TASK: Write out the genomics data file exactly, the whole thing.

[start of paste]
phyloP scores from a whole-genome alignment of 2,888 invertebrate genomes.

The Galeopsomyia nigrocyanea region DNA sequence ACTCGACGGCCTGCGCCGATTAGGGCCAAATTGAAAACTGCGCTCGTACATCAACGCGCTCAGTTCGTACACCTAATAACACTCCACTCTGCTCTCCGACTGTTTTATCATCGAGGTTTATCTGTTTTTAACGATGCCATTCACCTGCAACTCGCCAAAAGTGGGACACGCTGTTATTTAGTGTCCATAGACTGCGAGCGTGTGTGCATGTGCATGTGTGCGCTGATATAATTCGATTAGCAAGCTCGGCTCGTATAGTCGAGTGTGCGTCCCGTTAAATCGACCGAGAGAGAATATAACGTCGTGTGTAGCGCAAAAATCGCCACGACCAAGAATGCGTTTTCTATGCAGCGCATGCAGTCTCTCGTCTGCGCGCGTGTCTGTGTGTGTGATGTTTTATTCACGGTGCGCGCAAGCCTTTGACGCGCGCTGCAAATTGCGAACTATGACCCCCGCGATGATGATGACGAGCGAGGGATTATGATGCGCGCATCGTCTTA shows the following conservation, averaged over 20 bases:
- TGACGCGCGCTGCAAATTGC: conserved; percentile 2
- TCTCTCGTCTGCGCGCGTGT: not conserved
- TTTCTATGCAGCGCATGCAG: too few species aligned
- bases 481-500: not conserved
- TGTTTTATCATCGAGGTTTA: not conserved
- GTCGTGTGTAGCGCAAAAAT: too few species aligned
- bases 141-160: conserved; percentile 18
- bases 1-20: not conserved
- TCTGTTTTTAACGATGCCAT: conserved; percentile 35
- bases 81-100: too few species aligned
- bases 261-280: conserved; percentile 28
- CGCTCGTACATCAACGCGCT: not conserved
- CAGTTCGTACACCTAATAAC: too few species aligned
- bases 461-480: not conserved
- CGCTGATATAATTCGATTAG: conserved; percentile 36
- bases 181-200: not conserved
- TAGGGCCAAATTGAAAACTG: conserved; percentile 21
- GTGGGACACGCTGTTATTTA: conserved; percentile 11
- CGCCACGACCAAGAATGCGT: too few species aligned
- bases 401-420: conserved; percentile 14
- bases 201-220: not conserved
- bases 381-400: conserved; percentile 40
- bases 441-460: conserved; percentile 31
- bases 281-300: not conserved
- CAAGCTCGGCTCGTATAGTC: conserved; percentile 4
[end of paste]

phyloP scores from a whole-genome alignment of 2,888 invertebrate genomes.

The Galeopsomyia nigrocyanea region DNA sequence ACTCGACGGCCTGCGCCGATTAGGGCCAAATTGAAAACTGCGCTCGTACATCAACGCGCTCAGTTCGTACACCTAATAACACTCCACTCTGCTCTCCGACTGTTTTATCATCGAGGTTTATCTGTTTTTAACGATGCCATTCACCTGCAACTCGCCAAAAGTGGGACACGCTGTTATTTAGTGTCCATAGACTGCGAGCGTGTGTGCATGTGCATGTGTGCGCTGATATAATTCGATTAGCAAGCTCGGCTCGTATAGTCGAGTGTGCGTCCCGTTAAATCGACCGAGAGAGAATATAACGTCGTGTGTAGCGCAAAAATCGCCACGACCAAGAATGCGTTTTCTATGCAGCGCATGCAGTCTCTCGTCTGCGCGCGTGTCTGTGTGTGTGATGTTTTATTCACGGTGCGCGCAAGCCTTTGACGCGCGCTGCAAATTGCGAACTATGACCCCCGCGATGATGATGACGAGCGAGGGATTATGATGCGCGCATCGTCTTA shows the following conservation, averaged over 20 bases:
- TGACGCGCGCTGCAAATTGC: conserved; percentile 2
- TCTCTCGTCTGCGCGCGTGT: not conserved
- TTTCTATGCAGCGCATGCAG: too few species aligned
- bases 481-500: not conserved
- TGTTTTATCATCGAGGTTTA: not conserved
- GTCGTGTGTAGCGCAAAAAT: too few species aligned
- bases 141-160: conserved; percentile 18
- bases 1-20: not conserved
- TCTGTTTTTAACGATGCCAT: conserved; percentile 35
- bases 81-100: too few species aligned
- bases 261-280: conserved; percentile 28
- CGCTCGTACATCAACGCGCT: not conserved
- CAGTTCGTACACCTAATAAC: too few species aligned
- bases 461-480: not conserved
- CGCTGATATAATTCGATTAG: conserved; percentile 36
- bases 181-200: not conserved
- TAGGGCCAAATTGAAAACTG: conserved; percentile 21
- GTGGGACACGCTGTTATTTA: conserved; percentile 11
- CGCCACGACCAAGAATGCGT: too few species aligned
- bases 401-420: conserved; percentile 14
- bases 201-220: not conserved
- bases 381-400: conserved; percentile 40
- bases 441-460: conserved; percentile 31
- bases 281-300: not conserved
- CAAGCTCGGCTCGTATAGTC: conserved; percentile 4